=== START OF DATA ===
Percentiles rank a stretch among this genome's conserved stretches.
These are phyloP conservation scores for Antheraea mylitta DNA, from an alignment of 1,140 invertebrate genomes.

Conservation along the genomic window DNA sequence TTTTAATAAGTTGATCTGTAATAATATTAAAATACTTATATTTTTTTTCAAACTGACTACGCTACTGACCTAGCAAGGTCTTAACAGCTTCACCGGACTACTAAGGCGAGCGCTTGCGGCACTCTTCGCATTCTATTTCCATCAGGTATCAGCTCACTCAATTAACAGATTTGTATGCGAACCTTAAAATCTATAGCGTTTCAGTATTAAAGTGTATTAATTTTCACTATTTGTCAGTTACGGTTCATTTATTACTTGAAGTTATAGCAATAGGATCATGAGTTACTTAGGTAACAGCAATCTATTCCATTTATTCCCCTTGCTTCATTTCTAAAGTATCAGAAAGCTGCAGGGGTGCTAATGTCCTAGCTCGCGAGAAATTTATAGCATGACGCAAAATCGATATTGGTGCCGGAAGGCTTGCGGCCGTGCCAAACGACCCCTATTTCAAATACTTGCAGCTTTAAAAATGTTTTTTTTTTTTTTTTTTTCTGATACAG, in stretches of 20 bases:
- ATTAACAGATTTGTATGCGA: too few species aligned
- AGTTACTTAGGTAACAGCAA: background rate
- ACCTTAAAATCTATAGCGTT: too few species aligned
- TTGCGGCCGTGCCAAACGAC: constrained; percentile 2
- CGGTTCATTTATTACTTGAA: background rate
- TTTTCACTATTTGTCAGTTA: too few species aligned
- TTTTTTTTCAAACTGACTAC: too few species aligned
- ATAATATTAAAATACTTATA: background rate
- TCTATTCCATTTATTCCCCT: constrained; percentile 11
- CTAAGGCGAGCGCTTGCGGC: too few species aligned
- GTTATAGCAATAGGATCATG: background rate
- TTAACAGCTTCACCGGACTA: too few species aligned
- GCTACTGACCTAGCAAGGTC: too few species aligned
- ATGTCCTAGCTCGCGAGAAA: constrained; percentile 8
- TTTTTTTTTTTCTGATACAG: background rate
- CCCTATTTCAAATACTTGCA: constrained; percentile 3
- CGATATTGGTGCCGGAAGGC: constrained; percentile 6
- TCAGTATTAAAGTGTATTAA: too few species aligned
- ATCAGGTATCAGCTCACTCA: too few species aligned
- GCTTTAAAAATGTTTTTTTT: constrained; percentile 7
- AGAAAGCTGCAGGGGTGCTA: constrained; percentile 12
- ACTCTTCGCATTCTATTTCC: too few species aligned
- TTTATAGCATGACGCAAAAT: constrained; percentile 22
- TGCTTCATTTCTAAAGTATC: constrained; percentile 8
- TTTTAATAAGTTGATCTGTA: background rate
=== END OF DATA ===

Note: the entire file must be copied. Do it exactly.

Percentiles rank a stretch among this genome's conserved stretches.
These are phyloP conservation scores for Antheraea mylitta DNA, from an alignment of 1,140 invertebrate genomes.

Conservation along the genomic window DNA sequence TTTTAATAAGTTGATCTGTAATAATATTAAAATACTTATATTTTTTTTCAAACTGACTACGCTACTGACCTAGCAAGGTCTTAACAGCTTCACCGGACTACTAAGGCGAGCGCTTGCGGCACTCTTCGCATTCTATTTCCATCAGGTATCAGCTCACTCAATTAACAGATTTGTATGCGAACCTTAAAATCTATAGCGTTTCAGTATTAAAGTGTATTAATTTTCACTATTTGTCAGTTACGGTTCATTTATTACTTGAAGTTATAGCAATAGGATCATGAGTTACTTAGGTAACAGCAATCTATTCCATTTATTCCCCTTGCTTCATTTCTAAAGTATCAGAAAGCTGCAGGGGTGCTAATGTCCTAGCTCGCGAGAAATTTATAGCATGACGCAAAATCGATATTGGTGCCGGAAGGCTTGCGGCCGTGCCAAACGACCCCTATTTCAAATACTTGCAGCTTTAAAAATGTTTTTTTTTTTTTTTTTTTCTGATACAG, in stretches of 20 bases:
- ATTAACAGATTTGTATGCGA: too few species aligned
- AGTTACTTAGGTAACAGCAA: background rate
- ACCTTAAAATCTATAGCGTT: too few species aligned
- TTGCGGCCGTGCCAAACGAC: constrained; percentile 2
- CGGTTCATTTATTACTTGAA: background rate
- TTTTCACTATTTGTCAGTTA: too few species aligned
- TTTTTTTTCAAACTGACTAC: too few species aligned
- ATAATATTAAAATACTTATA: background rate
- TCTATTCCATTTATTCCCCT: constrained; percentile 11
- CTAAGGCGAGCGCTTGCGGC: too few species aligned
- GTTATAGCAATAGGATCATG: background rate
- TTAACAGCTTCACCGGACTA: too few species aligned
- GCTACTGACCTAGCAAGGTC: too few species aligned
- ATGTCCTAGCTCGCGAGAAA: constrained; percentile 8
- TTTTTTTTTTTCTGATACAG: background rate
- CCCTATTTCAAATACTTGCA: constrained; percentile 3
- CGATATTGGTGCCGGAAGGC: constrained; percentile 6
- TCAGTATTAAAGTGTATTAA: too few species aligned
- ATCAGGTATCAGCTCACTCA: too few species aligned
- GCTTTAAAAATGTTTTTTTT: constrained; percentile 7
- AGAAAGCTGCAGGGGTGCTA: constrained; percentile 12
- ACTCTTCGCATTCTATTTCC: too few species aligned
- TTTATAGCATGACGCAAAAT: constrained; percentile 22
- TGCTTCATTTCTAAAGTATC: constrained; percentile 8
- TTTTAATAAGTTGATCTGTA: background rate